Kella Glass Work Pvt. Ltd. Vs. Collector of Central Excise, Patna  INSC 411 (8 April 1997)
C. SEN, K.T. THOMAS
case is a good illustration of why the High court should not intervene in
revenue matter in exercise of writ jurisdiction where adequate alternative
statutory remedies are available. In the instant case, complications have
arisen because of the directions given by the Patna High court on 15.9.1982
after quashing the various notices and orders in course of proceedings under
the Central Excise and Salt Act.
appellants are manufacturers of sheer glass which at the material time was
chargeable to Central Excise duty on ad valorem basis. The appellants used to
file their price lists in accordance with the procedure prescribed by the
central Excise Rules (hereinafter referred to as the "Rules") and pay
duty according to their calculations. The trouble in this case arose with the
price list No. 38/1979 which was filed on 4.7.1979. A show cause notice dated
7.71979 was issues by the Assistant Collector of central Excise calling upon
the assessee to explain as to why certain deductions claimed by them should not
be added back to the excisable value of the goods. this was following up by
another show cause notice dated 16.8.1979 directing the appellants to follow
the provisional assessment procedure prescribed under Rule 9B of the Rule and
execute bonds for the purpose of effecting further clearances. On 5.9.1979.
superintendent of central Excise issued yet another show cause notice calling
upon the appellants to explain as to why differential rate of duty should not
be demanded under Rule 10 of the Rules w.e.f. 20.6.1979 and why penalty should
not be imposed on them under Rule 1730 of the Rule. by another order dated
21.3.1980 the Assistant collector modified the price list filed by the
appellants and disallowed all the deductions claimed by them except for trade
appellants filed a writ petition in the High court challenging the aforesaid
orders passed by the superintendent of central Excise. Ultimately on 15.9.1982
by the Assistant collector of central Excise disallowing the claim for ht
deductions made by the appellants and also the direction for provisional
clearance on furnishing of bond given on 16.8.1979.
High court however, remanded the case back to the assistant collector to
ascertain the element which will constitute post-manufactural expenses which
according to the High court could not be included in the assessable value.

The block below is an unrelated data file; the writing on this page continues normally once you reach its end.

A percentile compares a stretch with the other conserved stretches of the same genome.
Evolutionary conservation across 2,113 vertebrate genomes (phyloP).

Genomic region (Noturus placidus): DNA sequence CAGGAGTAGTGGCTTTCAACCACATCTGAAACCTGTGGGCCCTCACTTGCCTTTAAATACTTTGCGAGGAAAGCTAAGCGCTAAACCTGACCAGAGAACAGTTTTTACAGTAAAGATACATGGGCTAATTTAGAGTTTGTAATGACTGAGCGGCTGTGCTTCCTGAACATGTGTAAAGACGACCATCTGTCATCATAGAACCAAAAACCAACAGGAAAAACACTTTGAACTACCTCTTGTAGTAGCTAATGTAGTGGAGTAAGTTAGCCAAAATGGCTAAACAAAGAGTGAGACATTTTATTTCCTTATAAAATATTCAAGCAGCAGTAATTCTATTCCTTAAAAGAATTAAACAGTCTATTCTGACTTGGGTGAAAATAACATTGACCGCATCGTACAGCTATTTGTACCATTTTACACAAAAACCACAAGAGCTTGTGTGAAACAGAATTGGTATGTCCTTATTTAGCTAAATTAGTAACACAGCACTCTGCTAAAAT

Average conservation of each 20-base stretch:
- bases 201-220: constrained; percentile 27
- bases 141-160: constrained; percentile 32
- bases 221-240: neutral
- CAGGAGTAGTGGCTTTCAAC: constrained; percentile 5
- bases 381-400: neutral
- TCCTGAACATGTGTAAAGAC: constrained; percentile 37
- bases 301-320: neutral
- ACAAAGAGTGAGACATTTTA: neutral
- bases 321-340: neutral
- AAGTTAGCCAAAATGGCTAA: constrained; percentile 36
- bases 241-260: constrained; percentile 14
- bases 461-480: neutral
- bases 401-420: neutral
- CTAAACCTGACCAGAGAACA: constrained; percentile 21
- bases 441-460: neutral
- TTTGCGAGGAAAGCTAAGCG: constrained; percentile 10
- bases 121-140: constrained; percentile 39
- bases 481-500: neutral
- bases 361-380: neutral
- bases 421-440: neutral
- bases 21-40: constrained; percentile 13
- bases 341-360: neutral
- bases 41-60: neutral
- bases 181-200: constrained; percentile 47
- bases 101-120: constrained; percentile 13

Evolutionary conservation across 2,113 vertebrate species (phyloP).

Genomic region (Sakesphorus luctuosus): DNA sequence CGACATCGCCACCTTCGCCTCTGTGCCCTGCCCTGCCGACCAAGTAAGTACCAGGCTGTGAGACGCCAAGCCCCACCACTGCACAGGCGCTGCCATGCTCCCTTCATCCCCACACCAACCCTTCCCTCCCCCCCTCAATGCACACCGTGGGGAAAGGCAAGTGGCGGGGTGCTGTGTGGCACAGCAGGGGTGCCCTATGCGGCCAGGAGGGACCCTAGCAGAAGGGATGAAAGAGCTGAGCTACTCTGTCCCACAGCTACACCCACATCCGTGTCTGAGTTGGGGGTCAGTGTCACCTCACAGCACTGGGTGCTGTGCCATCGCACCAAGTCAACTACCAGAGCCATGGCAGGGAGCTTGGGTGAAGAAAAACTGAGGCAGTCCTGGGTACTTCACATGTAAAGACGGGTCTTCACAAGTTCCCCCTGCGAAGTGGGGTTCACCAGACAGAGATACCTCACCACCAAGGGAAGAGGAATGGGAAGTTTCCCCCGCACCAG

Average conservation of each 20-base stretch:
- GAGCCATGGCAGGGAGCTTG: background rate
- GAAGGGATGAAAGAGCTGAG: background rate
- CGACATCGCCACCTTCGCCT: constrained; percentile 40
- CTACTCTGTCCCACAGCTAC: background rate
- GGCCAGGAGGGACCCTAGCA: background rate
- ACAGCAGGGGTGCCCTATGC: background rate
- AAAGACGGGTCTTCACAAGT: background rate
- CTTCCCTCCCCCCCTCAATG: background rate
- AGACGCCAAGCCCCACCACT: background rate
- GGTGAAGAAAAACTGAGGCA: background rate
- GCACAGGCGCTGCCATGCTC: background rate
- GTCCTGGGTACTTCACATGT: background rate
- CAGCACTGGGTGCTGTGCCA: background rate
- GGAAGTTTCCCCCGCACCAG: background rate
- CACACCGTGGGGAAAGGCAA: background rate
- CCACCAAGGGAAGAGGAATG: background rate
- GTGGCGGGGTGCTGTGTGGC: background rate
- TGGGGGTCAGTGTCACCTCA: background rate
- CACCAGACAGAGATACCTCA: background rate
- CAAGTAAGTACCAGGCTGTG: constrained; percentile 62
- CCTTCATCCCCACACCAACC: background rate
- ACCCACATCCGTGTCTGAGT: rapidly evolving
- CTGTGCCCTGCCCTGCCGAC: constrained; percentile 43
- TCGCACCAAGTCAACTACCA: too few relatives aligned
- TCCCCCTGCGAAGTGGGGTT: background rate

value was directed to be redetermined bu the Assistant collector in accordance
with the guidelines given by the High court.
Central Excise authorities did not prefer any appeal against the order of the
High court. on 7.3.1983, the assistant collector issued another show cause
notice ass to why claims for various deductions should not be disasllowed.
final order dated 6.9.1984, the Assistant collector rejected the claims for
deduction following the law laid down by this court in the case of union of
India v. Bombay Tyres International Ltd. & ors. (1983) 4 SCC 210. A sum of Rs.
4,61,09,242.28p. was demanded for the period from 20.6.1979 to 30.7.1983. By a
further order dated 17.10.1984, the Assistant collector made another demand for
differential duty amounting to Rs. 27,81,826.87p for the period from 1.8.1983
contention is that these two orders were not preceded by any show cause notice
under section 11A of the central Excise and salt Act. This according to the appellants,
was mandatory and failure to give such a notice made these two order ab initio
void and of no legal effect.
appeal against the orders of the Assistant collector was dismissed by the
collector (Appeals). A further appeal was preferred to customs, Excise and Gold
(control) Appellate Tribune. The tribunal did not agree with the assessee's
contention that because no show cause notice under section 11A was given to the
appellants by the excise authorities the orders making demands by the excise authorities
the orders making demands by the Assistant collector of central Excise were
void and had to be quashed.
Dave on behalf of the appellants has contended that the demand for duty under
the central Excise Act could only be effected by issuing a show cause notice
under section 11A except in a case where clearance was provisional under Rule
9A in which case on finalisation of assessment. differential duty could be
determined as payable by the assessee.